Here is the information you requested (sponsored by Centers for Disease Control and Prevention [CDC]).
Influenza can be a serious illness in your patients with heart disease. Studies show that your strong recommendation for flu vaccination significantly increases a patient's willingness to get a flu vaccine.
The CDC recommends annual vaccination for all adults and children 6 months and older, Vaccination is, especially important for those at highest risk of severe flu illness, hospitalization and death, such as people with heart disease.1 An annual flu vaccine is recommended by the American Heart Association, and the American College of Cardiology for persons with cardiac disease for secondary prevention of cardiac-related events in persons with coronary and other atherosclerotic vascular disease.2
Cardiac disease has long been recognized as a risk factor for complications from the flu, including hospitalization and death. According to a three-year study conducted from 2005 through 2008, more than 1/3 of adults hospitalized with laboratory-confirmed influenza had cardiac disease.3
During the 2010-11 influenza season, among adults hospitalized with lab-confirmed flu, 38 percent had underlying cardiac disease—and cardiac disease was the most often reported high risk condition.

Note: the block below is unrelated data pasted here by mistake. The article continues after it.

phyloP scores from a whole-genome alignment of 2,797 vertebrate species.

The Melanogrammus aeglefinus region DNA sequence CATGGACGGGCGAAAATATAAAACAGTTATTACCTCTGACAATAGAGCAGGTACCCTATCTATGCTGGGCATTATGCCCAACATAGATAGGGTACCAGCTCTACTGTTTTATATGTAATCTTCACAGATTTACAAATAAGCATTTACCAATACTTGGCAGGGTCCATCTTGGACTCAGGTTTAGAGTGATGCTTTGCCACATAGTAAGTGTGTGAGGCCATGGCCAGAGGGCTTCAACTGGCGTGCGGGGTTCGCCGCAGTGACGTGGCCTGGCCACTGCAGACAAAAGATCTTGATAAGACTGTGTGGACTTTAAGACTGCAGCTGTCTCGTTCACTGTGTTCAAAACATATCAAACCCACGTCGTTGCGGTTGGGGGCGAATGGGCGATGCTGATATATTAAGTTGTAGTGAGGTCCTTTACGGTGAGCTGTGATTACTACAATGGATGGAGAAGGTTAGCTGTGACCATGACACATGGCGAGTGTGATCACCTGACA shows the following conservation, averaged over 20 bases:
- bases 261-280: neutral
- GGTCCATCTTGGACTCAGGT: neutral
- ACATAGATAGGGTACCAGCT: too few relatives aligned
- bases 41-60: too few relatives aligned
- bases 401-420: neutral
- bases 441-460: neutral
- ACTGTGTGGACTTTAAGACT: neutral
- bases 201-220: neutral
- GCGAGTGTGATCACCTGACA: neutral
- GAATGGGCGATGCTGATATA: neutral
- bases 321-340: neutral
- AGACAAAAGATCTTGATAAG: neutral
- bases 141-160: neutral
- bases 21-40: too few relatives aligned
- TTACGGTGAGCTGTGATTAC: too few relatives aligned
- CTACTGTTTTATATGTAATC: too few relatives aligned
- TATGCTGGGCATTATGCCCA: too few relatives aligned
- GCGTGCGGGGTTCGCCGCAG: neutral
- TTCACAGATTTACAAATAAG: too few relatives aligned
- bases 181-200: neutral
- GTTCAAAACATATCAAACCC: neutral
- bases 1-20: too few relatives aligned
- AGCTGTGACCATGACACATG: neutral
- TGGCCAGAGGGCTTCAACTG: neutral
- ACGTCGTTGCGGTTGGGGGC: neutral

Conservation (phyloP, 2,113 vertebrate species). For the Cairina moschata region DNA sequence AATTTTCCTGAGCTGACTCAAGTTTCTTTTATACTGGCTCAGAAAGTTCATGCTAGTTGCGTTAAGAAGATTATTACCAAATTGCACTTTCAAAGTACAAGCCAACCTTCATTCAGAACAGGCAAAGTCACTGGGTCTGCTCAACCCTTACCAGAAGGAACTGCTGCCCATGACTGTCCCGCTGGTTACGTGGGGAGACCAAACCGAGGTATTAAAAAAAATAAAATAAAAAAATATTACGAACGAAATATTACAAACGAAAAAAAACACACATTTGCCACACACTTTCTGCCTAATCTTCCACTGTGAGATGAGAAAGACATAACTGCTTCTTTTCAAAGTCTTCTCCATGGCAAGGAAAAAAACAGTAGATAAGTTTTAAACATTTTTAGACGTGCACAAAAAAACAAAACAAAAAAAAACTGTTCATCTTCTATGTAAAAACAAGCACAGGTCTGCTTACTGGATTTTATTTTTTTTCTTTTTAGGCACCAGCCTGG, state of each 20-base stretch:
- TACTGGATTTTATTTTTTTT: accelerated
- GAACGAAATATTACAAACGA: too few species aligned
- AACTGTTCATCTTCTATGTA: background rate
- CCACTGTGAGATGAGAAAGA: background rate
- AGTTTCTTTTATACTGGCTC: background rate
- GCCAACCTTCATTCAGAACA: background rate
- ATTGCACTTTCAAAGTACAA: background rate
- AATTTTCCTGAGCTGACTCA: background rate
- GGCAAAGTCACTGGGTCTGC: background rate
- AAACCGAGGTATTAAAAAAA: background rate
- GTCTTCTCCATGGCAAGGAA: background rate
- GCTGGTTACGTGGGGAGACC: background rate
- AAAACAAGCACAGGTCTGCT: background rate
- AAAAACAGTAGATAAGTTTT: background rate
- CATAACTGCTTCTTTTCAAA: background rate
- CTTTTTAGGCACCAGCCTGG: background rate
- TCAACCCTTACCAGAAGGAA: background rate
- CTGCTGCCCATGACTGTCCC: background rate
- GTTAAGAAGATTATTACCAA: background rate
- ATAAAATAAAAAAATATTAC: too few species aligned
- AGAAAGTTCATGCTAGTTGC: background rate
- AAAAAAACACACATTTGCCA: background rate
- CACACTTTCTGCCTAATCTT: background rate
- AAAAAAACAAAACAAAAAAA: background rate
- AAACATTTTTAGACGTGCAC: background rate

Data from the 2009 H1N1 pandemic also support the contribution of cardiac disease to influenza hospitalizations.4,5 A study in Canada published in 2011, was conducted among patients with lab-confirmed flu, reflecting 2009 H1N1 flu cases. In this study, having cardiac disease was associated with a 2.7 times increased risk of flu-related hospitalization.4
Benefits of Influenza Vaccine Among Patients With Cardiac Disease
Two randomized studies have been conducted among patients with cardiac disease, both of which demonstrated a reduction in cardiovascular events in vaccinated patients.
A study in Argentina published in 2004 was conducted among patients with recent ischemic events or who were undergoing angioplasty. The study found significant reductions in cardiovascular deaths at one year, from 17 percent in unvaccinated patients to six percent among vaccinated patients.6,7
In a study in Thailand published in 2011, patients were included if they were recently hospitalized with acute coronary syndrome. This study found a reduction in a combined endpoint of major cardiovascular events, including death, from 19 percent among those who were unvaccinated to 9.5 percent among those who were vaccinated against influenza.8
For more information, visit the CDC website: www.cdc.gov/flu. You can order free materials, review the ACIP guidelines, or find further information for yourself, your staff, and your patients.
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Centers for Disease Control and Prevention (CDC)
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